Tuesday, October 25, 2016

In the Realm of the Senses (Nagisa Oshima, 1976)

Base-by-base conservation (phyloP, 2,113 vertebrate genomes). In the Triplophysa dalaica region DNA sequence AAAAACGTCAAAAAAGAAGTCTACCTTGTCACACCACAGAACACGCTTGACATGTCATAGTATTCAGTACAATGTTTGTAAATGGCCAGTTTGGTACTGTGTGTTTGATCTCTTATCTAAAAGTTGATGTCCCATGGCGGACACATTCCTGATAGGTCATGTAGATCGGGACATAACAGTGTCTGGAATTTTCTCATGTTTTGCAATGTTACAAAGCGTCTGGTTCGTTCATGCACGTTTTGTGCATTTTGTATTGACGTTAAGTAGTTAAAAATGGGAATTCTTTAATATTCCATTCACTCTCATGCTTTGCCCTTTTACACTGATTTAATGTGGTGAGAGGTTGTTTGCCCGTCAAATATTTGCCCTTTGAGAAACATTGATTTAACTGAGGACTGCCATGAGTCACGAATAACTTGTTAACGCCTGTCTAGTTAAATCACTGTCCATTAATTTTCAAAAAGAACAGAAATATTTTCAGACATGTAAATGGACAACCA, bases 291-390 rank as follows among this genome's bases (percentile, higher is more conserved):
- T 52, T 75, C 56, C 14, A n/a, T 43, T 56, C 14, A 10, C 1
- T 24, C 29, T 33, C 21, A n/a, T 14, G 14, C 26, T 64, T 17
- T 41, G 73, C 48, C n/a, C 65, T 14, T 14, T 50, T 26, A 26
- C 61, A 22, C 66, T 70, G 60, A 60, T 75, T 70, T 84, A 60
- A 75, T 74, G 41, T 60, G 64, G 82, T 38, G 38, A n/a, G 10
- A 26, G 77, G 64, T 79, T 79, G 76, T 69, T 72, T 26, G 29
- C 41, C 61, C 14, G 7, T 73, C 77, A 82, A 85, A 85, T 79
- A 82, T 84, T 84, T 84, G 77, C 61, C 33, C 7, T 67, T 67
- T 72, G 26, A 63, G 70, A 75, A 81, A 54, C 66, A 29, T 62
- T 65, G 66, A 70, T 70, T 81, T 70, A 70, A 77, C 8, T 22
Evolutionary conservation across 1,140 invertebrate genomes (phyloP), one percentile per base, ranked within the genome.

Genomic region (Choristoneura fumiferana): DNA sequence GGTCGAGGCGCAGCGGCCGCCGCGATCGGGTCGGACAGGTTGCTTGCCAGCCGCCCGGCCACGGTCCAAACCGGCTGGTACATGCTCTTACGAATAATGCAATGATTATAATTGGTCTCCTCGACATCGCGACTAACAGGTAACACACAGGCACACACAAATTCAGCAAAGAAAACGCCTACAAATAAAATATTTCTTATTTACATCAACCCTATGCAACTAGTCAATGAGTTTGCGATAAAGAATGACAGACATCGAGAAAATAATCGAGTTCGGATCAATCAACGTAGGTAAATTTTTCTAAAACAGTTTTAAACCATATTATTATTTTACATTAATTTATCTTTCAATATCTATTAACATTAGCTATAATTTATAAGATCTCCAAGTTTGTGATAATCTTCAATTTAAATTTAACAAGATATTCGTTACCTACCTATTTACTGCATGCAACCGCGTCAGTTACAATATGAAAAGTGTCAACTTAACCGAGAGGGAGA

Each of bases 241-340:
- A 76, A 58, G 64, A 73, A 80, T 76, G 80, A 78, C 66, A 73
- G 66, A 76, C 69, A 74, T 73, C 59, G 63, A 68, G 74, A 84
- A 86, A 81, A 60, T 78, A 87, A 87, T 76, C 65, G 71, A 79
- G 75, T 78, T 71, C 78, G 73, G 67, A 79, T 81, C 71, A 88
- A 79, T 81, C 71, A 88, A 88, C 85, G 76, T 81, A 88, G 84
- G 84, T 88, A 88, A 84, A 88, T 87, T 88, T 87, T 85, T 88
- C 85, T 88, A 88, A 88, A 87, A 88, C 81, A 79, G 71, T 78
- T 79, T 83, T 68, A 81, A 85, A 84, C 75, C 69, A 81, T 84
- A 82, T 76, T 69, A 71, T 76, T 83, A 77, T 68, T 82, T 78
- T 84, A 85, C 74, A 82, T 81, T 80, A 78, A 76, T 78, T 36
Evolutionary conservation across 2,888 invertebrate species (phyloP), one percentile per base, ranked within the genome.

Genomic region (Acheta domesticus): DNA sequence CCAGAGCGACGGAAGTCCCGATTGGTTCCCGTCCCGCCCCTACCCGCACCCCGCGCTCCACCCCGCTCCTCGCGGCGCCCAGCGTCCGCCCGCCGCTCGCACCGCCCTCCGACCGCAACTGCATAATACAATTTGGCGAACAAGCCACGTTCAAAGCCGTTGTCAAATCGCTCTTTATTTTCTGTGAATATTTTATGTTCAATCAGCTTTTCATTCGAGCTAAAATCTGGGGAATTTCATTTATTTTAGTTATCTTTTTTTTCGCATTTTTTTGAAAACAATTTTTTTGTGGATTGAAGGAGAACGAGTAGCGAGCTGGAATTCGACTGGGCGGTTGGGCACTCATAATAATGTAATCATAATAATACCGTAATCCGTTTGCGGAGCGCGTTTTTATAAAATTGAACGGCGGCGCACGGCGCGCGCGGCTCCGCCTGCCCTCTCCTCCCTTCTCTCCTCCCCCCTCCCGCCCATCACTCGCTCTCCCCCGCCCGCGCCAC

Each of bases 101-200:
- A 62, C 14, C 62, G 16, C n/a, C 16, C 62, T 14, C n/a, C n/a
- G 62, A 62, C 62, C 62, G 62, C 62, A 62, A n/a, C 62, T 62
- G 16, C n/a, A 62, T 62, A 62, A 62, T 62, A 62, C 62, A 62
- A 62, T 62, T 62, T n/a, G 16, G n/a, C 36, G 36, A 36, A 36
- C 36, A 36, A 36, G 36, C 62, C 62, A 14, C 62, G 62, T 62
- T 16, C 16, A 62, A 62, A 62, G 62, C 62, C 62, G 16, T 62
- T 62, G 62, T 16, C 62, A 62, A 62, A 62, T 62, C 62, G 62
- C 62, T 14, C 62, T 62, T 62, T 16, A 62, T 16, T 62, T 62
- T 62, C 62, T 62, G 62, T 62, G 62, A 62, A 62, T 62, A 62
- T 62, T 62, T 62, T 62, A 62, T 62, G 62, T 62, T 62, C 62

Even 40 years later, In the Realm of the Senses still has the power to shock, and not just because of the full nudity and unsimulated copulation -- we've all seen pornography in some form. It's that we've never seen them used in service of story, characterization, and theme as well as they are in this film. It's based on an actual incident that took place in Japan in 1936: Sada Abe killed her lover, Kichizo Ishida, during an experiment in erotic asphyxiation, then cut off his genitals and carried them with her for three days until she was arrested. Fascinated by this story, and by producer Anatole Dauman's suggestion that they should make a pornographic film, Oshima wrote the screenplay and set about putting together a cast and crew. The lead actors, Tatsuya Fuji as Kichizo and Eiko Matsuda as Sada, are extraordinary, transcending the mere shock value of their physical encounters with their commitment to illuminating the motives and the inner life of the couple. They give as complete a portrait of sexual obsession as we're ever likely to encounter in a movie. Oshima doesn't skimp on portraying the excesses of their passion: Sada persuades Kichizo to have sex with the 68-year-old geisha who comes to serenade them -- he is somewhat disgusted, but she is aroused when he does. The maids who tend to their room complain that it smells -- "We like it that way," Sada replies -- and the older man with whom Sada has been having sex to get money to support the lovers ends their relationship by saying she smells somewhat like a dead rat. But Oshima also portrays them as symbolic rebels against the militarism of 1930s Japan -- making love not war, if you will -- in a scene in which Kichizo, returning to Sada, passes marching troops being cheered by flag-waving schoolchildren. The real Sada was tried for his murder and mutilation, but served only five years in prison and became something of a folk legend in Japan, living on until the 1970s. A French and Japanese co-production, In the Realm of the Senses was filmed in Japan, but the footage had to be developed in France to avoid prosecution, and it has never been released in Japan without cuts or strategic blurring of its sex scenes. The movie is often quite beautiful, with cinematography by Hideo Ito and sets by Shigemasa Todo, but it's certainly not a film for all viewers.